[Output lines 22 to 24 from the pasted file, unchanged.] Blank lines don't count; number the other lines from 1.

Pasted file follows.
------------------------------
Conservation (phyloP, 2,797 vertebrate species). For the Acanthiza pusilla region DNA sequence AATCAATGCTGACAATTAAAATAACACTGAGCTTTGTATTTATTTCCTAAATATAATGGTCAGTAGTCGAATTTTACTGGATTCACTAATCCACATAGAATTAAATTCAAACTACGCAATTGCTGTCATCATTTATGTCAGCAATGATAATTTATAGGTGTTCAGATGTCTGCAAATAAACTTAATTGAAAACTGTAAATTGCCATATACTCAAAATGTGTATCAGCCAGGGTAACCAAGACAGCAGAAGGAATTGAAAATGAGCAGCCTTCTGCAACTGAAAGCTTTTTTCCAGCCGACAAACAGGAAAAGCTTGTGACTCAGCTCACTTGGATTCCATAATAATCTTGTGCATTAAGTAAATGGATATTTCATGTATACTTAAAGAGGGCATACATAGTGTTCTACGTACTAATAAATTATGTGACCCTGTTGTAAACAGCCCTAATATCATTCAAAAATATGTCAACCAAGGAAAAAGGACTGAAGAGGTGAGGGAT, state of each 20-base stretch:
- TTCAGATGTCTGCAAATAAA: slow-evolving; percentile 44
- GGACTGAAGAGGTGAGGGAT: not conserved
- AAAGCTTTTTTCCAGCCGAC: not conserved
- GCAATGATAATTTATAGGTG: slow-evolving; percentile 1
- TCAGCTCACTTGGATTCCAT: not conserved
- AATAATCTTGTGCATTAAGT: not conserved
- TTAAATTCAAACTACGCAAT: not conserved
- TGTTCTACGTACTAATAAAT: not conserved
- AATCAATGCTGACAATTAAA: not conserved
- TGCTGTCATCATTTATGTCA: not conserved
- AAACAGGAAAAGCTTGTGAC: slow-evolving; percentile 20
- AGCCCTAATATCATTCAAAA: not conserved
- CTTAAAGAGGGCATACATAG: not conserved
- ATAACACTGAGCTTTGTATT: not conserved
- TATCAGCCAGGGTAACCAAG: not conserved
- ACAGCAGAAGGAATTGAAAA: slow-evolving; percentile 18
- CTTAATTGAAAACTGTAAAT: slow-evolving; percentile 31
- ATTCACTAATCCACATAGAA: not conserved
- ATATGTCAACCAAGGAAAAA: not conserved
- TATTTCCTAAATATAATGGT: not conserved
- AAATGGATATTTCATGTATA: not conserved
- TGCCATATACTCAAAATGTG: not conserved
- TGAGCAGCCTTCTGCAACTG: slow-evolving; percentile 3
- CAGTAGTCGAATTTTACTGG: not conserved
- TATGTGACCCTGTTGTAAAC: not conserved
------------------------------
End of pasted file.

- AAATGGATATTTCATGTATA: not conserved
- TGCCATATACTCAAAATGTG: not conserved
- TGAGCAGCCTTCTGCAACTG: slow-evolving; percentile 3